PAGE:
Can Large Research Infrastructures (RIs) - such as the Large Hadron Collider at CERN and the International Space Station - generate tangible economic benefits to local communities? Answers to this question are central to the use of public funds. Resources are limited, and many alternative possible investments (e.g., local schools or hospital services) compete to attract them. In this context, policymakers and citizens alike increasingly look for immediately visible benefits to justify public investment. While RIs are designed to address complex scientific questions, their capacity to generate short-term visible benefits remains of fundamental importance to the local communities that fund them.Going beyond the localised impacts in the areas where RIs are physically located, research on socioeconomic impacts has looked at procurement as a relevant channel for more widespread benefits. Existing studies have shown that, on average, firms that directly work with RIs experience an increase in sales, profits and probability to patent. However, while the effects can extend beyond the firm's boundaries, there is no systematic evidence on the wider local impact of this type of procurement.
To fill this evidence gap, as part of the feasibility study for the next generation of colliders currently explored by the FCC collaboration, we have examined the impacts on the wider local economy of producing components unique to particle accelerators. Our results show that every new employee hired by the supplier to fulfil the order by the RI for these components has supported 15 additional manufacturing jobs outside the firm's boundaries. In monetary terms, each one million euros spent on RI procurement has supported 11 manufacturing jobs in the supplier’s municipality. This suggests that the effects on the local economy are considerable and larger than those on the individual firm.
Our study focused on one specific technology that is particularly relevant for future particle accelerators: superconducting radiofrequency (SRF) cavities. This technology has been selected for two reasons. Firstly, SRF systems will be at the heart of any future circular lepton collider. Secondly, SRF cavities are exclusively produced for particle accelerators, making it easier to attribute any observed impact to the RI procurement contract. To measure the local effects of this technology, we examined the procurement activities for the construction of the European X-ray Free Electron Laser (XFEL) facility in Germany, which involved the largest production of SRF cavities to date. After interviewing firms and research institutes involved in this project, we decided to examine the local economic impact of this large contract on Schio, a municipality in Northern Italy where E. Zanon (today Zanon Research & Innovation), one of the two suppliers, is located.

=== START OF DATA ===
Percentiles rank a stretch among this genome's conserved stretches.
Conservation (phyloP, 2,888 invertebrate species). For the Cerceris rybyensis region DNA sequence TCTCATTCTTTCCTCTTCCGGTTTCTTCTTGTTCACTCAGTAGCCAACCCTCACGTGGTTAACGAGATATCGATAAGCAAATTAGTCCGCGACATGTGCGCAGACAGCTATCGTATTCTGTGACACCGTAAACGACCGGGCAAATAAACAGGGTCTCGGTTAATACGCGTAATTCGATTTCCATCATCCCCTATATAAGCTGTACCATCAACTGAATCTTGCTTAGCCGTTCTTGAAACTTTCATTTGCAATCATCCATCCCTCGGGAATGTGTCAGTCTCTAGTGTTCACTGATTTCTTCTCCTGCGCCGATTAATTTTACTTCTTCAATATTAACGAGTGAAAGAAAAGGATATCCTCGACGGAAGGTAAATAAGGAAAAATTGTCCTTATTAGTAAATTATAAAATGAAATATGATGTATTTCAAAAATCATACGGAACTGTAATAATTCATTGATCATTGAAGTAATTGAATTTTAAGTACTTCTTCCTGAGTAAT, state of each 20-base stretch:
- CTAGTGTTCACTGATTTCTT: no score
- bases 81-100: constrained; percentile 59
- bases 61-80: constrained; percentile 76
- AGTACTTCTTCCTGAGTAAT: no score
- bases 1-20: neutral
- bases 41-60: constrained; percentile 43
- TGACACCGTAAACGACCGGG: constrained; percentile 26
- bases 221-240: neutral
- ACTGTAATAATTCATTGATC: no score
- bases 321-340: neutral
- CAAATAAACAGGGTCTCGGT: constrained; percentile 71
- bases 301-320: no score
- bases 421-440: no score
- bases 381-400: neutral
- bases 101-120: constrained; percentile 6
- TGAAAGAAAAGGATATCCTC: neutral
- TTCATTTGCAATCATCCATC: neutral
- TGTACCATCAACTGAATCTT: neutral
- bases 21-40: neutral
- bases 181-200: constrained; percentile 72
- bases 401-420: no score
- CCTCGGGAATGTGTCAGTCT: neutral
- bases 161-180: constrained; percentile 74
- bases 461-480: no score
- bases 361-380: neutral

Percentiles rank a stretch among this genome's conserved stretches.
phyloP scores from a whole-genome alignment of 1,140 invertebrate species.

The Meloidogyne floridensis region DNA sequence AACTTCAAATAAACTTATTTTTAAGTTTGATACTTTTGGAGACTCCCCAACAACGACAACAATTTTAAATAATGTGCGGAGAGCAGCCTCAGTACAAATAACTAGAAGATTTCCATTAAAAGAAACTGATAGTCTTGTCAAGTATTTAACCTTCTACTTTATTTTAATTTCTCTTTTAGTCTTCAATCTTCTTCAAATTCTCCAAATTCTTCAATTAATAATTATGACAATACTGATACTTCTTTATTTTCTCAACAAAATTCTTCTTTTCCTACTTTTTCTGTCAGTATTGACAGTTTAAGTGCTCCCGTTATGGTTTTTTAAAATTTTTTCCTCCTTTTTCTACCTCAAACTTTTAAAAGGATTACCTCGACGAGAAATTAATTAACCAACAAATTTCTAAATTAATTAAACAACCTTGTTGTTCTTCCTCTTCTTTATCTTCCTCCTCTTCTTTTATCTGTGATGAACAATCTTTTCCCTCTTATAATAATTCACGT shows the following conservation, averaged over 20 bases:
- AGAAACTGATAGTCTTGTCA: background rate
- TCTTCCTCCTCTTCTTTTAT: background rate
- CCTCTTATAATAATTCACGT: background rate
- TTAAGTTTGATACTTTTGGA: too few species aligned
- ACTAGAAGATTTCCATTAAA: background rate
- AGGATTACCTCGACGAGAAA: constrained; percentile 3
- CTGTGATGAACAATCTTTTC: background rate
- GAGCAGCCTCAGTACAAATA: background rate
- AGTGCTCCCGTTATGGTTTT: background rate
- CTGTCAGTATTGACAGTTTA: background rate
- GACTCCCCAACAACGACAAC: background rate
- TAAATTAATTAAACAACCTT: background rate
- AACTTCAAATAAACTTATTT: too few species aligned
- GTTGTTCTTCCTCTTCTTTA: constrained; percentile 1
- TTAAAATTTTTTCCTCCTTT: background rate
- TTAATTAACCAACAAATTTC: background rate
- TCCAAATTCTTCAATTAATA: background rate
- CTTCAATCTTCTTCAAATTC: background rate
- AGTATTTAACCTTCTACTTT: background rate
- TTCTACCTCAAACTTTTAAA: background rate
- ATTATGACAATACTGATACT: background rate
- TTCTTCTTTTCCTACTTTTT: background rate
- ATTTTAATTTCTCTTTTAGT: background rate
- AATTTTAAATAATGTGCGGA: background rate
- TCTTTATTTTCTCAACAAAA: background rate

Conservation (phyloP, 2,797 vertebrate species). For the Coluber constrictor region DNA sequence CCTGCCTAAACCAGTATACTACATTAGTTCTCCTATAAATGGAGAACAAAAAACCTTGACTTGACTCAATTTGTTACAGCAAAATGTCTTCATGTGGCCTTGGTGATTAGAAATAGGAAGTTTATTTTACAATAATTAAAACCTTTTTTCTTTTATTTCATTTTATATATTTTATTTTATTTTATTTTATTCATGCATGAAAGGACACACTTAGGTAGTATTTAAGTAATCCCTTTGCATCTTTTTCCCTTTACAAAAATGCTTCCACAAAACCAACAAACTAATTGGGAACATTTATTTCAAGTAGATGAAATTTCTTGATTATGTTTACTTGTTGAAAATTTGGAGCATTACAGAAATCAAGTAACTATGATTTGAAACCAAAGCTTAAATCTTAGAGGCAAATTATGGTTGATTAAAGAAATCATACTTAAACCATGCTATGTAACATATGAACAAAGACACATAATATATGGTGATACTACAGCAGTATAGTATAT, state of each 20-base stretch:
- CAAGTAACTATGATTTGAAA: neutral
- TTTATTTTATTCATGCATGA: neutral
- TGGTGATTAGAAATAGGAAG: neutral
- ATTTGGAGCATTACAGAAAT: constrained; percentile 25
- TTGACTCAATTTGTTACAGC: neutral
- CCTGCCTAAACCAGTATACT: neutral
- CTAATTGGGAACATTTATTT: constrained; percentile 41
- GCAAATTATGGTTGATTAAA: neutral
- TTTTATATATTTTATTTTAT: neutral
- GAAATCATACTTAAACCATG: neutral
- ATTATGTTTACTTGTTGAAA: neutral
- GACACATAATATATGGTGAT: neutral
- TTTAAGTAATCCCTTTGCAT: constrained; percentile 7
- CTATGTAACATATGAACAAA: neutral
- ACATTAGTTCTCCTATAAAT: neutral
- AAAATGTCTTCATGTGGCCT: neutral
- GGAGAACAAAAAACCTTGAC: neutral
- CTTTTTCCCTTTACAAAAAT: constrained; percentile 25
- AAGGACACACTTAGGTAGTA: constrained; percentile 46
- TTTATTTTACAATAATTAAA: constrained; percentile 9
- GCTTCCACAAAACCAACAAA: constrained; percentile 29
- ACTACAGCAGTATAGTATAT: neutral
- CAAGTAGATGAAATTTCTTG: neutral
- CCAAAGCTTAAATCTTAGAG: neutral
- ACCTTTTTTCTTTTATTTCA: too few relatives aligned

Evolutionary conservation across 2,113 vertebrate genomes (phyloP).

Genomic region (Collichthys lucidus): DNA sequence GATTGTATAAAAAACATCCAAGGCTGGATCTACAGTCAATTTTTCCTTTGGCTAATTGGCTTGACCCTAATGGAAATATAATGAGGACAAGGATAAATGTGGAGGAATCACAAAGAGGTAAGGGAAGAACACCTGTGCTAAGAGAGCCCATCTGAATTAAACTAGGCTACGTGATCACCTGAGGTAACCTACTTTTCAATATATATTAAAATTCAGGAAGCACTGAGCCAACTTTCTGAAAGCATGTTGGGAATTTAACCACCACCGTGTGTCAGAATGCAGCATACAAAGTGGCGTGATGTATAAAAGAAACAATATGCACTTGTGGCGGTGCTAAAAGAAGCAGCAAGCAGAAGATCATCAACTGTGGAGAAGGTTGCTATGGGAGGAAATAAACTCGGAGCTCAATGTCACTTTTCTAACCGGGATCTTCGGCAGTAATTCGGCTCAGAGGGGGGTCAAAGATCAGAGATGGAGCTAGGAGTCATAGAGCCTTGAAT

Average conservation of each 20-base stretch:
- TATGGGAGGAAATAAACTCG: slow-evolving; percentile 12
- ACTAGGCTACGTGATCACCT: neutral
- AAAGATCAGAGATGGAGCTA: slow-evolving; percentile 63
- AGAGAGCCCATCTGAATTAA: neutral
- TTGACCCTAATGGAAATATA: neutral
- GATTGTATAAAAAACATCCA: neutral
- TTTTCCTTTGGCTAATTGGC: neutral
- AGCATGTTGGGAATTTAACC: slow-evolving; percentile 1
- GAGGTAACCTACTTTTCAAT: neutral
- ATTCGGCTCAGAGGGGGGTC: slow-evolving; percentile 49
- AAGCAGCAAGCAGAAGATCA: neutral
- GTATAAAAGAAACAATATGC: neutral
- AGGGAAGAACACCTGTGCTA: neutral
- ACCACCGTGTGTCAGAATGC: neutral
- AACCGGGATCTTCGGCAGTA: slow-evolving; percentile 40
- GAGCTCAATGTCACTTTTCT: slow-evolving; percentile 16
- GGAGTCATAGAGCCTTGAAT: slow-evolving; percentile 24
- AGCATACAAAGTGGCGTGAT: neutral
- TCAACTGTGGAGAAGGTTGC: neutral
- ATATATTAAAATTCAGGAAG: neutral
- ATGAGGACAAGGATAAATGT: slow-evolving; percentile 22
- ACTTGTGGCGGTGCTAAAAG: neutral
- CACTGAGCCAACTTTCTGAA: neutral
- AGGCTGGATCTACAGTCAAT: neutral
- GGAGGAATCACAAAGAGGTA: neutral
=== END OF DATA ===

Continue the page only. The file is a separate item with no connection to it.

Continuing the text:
To estimate the causal effect (i.e., to identify the true effect of RI procurement over and above what would have happened in the local economy irrespective of the new contract), we compared the economy of Schio with a suitable counterfactual. We use a new statistical technique called Trajectory Balancing Method to do this. By searching for a weighted combination of all the other municipalities in Northern Italy, we created a "Synthetic Schio" that approximated the employment trajectory before the production started in 2012. The intuition behind this method is that if the trajectories of the actual Schio and its synthetic version are similar before the "treatment", any difference after the beginning of the production can be attributed to the procurement contract.
Our research has three main findings. Firstly, as shown in Figure 1, we found that this contract positively affected local manufacturing employment in Schio. The number of manufacturing employees in Schio was 7% higher than it would have been in the absence of SRF procurement.
Secondly, further analysis revealed that this effect was mainly driven by backward linkages (other local firms supplying inputs for the final products), pointing to the importance of linking local businesses for these benefits to materialise.
Thirdly, when looking at other sectors of the economy, such as local services or a wider geographical area – in our case, the Labour market area that considers commuting patterns – we did not find an effect, suggesting that the impact is limited to the manufacturing sector and spatially concentrated.
Our study is the first to look at the local impact of RI procurement, and even though it focused on one specific technology, it has important policy implications. Firstly, when making investment decisions for these scientific projects, governments should consider these wider local economic benefits that have been overlooked until now. The upcoming FCC-ee project, which involves producing a larger quantity of SRF cavities than XFEL, has the potential to generate an even greater impact. Secondly, this type of procurement could be an additional tool for local economic development. Local policymakers should support their firms in bidding for these contracts and improve the links between local firms in the supply chain to maximise the potential impact of procurement.